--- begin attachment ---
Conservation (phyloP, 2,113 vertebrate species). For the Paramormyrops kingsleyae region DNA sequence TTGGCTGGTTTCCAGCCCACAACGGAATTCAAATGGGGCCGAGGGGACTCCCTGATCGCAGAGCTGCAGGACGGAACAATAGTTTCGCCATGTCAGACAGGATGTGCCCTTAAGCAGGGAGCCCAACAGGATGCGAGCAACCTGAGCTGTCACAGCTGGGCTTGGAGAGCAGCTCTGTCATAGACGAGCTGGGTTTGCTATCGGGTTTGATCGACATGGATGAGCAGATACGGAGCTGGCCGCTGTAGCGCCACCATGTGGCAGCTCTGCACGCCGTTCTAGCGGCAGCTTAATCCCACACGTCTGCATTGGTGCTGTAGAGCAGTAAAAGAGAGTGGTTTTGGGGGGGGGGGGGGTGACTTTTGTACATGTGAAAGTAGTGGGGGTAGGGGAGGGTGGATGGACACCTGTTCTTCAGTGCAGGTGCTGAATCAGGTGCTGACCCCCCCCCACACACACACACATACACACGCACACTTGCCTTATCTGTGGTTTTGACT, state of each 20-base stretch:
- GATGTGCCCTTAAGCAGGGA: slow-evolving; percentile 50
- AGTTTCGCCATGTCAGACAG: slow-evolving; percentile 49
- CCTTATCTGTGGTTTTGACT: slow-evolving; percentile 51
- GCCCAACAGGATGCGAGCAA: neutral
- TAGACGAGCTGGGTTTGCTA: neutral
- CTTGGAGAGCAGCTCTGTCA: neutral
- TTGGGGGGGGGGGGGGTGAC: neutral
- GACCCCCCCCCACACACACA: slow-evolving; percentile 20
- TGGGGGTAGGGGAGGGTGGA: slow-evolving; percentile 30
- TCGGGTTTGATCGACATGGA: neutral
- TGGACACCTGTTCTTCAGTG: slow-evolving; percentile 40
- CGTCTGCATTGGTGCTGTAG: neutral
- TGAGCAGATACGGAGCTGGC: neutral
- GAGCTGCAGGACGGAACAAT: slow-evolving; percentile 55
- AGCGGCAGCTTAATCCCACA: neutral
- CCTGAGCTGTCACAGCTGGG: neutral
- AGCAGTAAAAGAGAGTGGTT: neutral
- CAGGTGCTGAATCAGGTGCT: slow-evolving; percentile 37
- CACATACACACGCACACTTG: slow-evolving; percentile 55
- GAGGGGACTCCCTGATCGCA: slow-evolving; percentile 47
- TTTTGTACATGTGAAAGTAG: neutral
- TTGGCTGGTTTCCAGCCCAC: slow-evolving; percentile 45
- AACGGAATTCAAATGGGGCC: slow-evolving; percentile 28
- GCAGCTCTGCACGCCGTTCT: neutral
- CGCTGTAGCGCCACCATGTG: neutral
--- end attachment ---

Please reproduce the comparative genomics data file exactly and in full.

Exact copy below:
Conservation (phyloP, 2,113 vertebrate species). For the Paramormyrops kingsleyae region DNA sequence TTGGCTGGTTTCCAGCCCACAACGGAATTCAAATGGGGCCGAGGGGACTCCCTGATCGCAGAGCTGCAGGACGGAACAATAGTTTCGCCATGTCAGACAGGATGTGCCCTTAAGCAGGGAGCCCAACAGGATGCGAGCAACCTGAGCTGTCACAGCTGGGCTTGGAGAGCAGCTCTGTCATAGACGAGCTGGGTTTGCTATCGGGTTTGATCGACATGGATGAGCAGATACGGAGCTGGCCGCTGTAGCGCCACCATGTGGCAGCTCTGCACGCCGTTCTAGCGGCAGCTTAATCCCACACGTCTGCATTGGTGCTGTAGAGCAGTAAAAGAGAGTGGTTTTGGGGGGGGGGGGGGTGACTTTTGTACATGTGAAAGTAGTGGGGGTAGGGGAGGGTGGATGGACACCTGTTCTTCAGTGCAGGTGCTGAATCAGGTGCTGACCCCCCCCCACACACACACACATACACACGCACACTTGCCTTATCTGTGGTTTTGACT, state of each 20-base stretch:
- GATGTGCCCTTAAGCAGGGA: slow-evolving; percentile 50
- AGTTTCGCCATGTCAGACAG: slow-evolving; percentile 49
- CCTTATCTGTGGTTTTGACT: slow-evolving; percentile 51
- GCCCAACAGGATGCGAGCAA: neutral
- TAGACGAGCTGGGTTTGCTA: neutral
- CTTGGAGAGCAGCTCTGTCA: neutral
- TTGGGGGGGGGGGGGGTGAC: neutral
- GACCCCCCCCCACACACACA: slow-evolving; percentile 20
- TGGGGGTAGGGGAGGGTGGA: slow-evolving; percentile 30
- TCGGGTTTGATCGACATGGA: neutral
- TGGACACCTGTTCTTCAGTG: slow-evolving; percentile 40
- CGTCTGCATTGGTGCTGTAG: neutral
- TGAGCAGATACGGAGCTGGC: neutral
- GAGCTGCAGGACGGAACAAT: slow-evolving; percentile 55
- AGCGGCAGCTTAATCCCACA: neutral
- CCTGAGCTGTCACAGCTGGG: neutral
- AGCAGTAAAAGAGAGTGGTT: neutral
- CAGGTGCTGAATCAGGTGCT: slow-evolving; percentile 37
- CACATACACACGCACACTTG: slow-evolving; percentile 55
- GAGGGGACTCCCTGATCGCA: slow-evolving; percentile 47
- TTTTGTACATGTGAAAGTAG: neutral
- TTGGCTGGTTTCCAGCCCAC: slow-evolving; percentile 45
- AACGGAATTCAAATGGGGCC: slow-evolving; percentile 28
- GCAGCTCTGCACGCCGTTCT: neutral
- CGCTGTAGCGCCACCATGTG: neutral